I’ve actually been doing things! What’s more, I’ve been doing some of the things that I said I’d do which is miraculous. The first thing, though, was just to finish off taking the thing to bits. Along the way I’ve removed the bodywork, entire suspension, all of the transmission, the engine and much of the various additional stuff like the cooling ducting. Hopefully, I can now starting putting things back together again.
One thing I want to do is to change the ducts in the sidepods slightly. As the existing ones are made out of aluminium I’ve been experimenting to see if I can make some bendy carbon fibre. Luckily, it seems that I can by the simple expedient of making it thin and leaving out the core material. After the successful experiment I’ve made a large piece of similar material, there it is being infused in the photo. Once I take it out of the mould (a fancy term for a sheet of aluminium, I’ll hopefully be able to cut it up and replace the ducts which are currently sitting on the garage floor. The idea is that doing this will reduce the drag slightly, and might move air out from under the front of the car with a bit more alacrity, helping brake cooling slightly. Of course, it might just bugger up the cooling.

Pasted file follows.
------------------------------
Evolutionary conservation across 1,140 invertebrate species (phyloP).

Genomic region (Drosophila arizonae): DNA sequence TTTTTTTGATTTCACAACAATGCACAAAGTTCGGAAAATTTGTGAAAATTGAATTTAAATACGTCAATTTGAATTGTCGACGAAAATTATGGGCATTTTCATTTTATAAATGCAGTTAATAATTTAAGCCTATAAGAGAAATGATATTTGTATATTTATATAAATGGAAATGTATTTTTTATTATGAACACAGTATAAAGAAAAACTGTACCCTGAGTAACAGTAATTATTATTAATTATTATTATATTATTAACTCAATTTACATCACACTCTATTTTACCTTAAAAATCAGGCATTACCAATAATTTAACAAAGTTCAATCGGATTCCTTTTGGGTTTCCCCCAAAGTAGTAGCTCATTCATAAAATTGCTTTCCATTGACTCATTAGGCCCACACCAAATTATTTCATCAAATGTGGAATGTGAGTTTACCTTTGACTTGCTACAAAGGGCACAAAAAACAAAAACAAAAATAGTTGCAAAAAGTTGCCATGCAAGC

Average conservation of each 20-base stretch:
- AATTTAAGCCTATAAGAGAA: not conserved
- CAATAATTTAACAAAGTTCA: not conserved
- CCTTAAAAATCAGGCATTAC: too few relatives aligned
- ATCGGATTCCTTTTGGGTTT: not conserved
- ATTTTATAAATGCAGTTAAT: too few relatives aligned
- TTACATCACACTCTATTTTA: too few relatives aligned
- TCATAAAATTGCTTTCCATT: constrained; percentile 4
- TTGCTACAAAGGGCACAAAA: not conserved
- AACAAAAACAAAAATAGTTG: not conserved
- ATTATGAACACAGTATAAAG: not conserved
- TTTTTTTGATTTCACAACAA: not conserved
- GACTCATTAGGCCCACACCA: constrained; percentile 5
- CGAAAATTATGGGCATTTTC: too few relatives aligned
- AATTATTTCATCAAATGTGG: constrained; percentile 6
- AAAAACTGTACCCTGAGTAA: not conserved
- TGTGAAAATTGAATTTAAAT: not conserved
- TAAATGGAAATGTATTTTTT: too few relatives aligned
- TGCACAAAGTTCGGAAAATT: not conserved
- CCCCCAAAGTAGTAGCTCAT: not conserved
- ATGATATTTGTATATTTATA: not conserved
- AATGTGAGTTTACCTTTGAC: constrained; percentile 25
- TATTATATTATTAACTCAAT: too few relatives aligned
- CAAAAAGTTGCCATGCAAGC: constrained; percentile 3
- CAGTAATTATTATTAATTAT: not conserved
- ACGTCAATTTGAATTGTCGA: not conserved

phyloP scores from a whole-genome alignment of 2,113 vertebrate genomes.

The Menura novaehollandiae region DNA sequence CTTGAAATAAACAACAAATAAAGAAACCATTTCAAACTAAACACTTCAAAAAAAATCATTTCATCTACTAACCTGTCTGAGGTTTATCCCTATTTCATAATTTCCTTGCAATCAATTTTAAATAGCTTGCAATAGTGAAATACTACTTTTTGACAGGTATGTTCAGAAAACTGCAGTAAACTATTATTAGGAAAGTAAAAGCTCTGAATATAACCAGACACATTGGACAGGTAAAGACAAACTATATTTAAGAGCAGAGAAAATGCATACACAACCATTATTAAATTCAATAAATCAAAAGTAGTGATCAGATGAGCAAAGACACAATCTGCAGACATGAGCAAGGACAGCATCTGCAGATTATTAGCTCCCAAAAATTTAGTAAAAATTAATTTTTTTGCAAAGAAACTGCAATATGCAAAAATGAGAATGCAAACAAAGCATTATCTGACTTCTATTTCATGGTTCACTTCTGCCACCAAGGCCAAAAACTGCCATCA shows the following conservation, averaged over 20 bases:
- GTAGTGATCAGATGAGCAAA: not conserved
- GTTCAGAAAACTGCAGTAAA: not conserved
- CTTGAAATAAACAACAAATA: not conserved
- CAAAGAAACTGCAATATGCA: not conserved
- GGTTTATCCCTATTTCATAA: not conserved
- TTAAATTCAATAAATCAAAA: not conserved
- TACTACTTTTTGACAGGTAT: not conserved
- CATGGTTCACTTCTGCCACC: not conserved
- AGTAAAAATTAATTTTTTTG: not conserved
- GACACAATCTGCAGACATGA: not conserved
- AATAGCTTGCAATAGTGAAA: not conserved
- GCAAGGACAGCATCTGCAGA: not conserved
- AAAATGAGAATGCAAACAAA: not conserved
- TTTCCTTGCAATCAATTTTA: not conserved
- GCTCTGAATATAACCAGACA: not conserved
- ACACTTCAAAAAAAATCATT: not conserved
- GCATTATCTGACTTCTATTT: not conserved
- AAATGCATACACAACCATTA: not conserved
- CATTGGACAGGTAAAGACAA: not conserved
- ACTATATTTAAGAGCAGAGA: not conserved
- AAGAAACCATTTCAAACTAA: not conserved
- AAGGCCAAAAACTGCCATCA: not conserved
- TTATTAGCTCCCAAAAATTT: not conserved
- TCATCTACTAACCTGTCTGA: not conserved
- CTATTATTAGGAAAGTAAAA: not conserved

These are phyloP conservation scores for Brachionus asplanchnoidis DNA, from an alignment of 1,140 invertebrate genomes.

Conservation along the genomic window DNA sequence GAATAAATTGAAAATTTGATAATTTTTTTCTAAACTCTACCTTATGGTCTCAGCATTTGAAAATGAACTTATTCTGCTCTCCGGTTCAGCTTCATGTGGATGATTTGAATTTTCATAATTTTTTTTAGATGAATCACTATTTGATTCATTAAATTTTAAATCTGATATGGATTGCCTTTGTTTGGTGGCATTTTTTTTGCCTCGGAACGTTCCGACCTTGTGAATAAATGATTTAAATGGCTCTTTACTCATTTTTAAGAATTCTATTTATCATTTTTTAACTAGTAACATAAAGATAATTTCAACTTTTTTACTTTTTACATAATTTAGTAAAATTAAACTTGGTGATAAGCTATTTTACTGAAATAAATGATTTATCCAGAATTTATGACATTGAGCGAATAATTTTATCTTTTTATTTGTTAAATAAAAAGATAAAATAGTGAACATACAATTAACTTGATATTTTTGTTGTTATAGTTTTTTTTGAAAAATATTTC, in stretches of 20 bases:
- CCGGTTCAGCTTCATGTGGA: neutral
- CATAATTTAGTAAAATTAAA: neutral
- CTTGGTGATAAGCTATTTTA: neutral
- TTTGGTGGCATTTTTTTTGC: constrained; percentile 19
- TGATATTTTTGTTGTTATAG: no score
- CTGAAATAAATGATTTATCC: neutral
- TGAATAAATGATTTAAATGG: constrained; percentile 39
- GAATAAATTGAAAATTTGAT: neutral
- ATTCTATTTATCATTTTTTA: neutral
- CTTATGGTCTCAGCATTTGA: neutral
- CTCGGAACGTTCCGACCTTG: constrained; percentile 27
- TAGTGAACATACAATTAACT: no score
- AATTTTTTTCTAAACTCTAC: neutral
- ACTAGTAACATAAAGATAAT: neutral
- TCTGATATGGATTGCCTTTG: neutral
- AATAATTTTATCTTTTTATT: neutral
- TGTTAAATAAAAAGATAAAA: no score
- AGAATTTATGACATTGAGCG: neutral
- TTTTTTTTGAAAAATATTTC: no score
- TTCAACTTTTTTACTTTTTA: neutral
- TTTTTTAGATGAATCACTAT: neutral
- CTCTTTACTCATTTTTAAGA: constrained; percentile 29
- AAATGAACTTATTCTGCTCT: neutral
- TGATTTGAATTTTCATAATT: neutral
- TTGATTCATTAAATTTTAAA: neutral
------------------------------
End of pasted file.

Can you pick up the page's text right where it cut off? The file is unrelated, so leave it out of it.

While I wait for the CF to come out of the mould, I’ve been experimenting with the front ARB. The original version of this is shown in the photo here. The bar itself (a ludicrously heavy solid 1/2″ diameter thing, is down on the front of the chassis and the actuating levers sit a long way above the chassis. This height is who necessitated the proboscis on the first version of the T2A bodywork.
For last season, I re-engineered things so that the drop links stayed inside the chassis , beneath the top front rail as you can see in the photo. That’s worked OK for a year but the way it all moved meant that I’d got precious little adjustment possible, and I compensated by making a bunch of different bars of various rates. (One of which I appear to have lost…)
I took some trouble a while ago to measure what the rates of the various bars were and I’ve put all the numbers that I’ve derived from the last season, where I spent some considerable time adjusting spring rates, damper rates, bump stops and so on, into a spreadsheet that’s supposed to calculate the optimum roll moment distribution for me. I’ve got some new ideas on how to make a new ARB and I’m going to put this into effect in the next few days. I hope. Experience is that it’s surprisingly difficult to engineer an ARB because it’s hard to get the articulation to work right for you. As you can probably tell from the amount of detritus stacked on the splitter it’s going to take some doing.
As I mentioned a while ago, as I’ve got the complete suspension off, I’m taking the opportunity to make some jigs so I can remake wishbones should I bend one. Making the jigs, as in the photo, at least takes away one problem. Mind you, if I break an upright I’m completely buggered.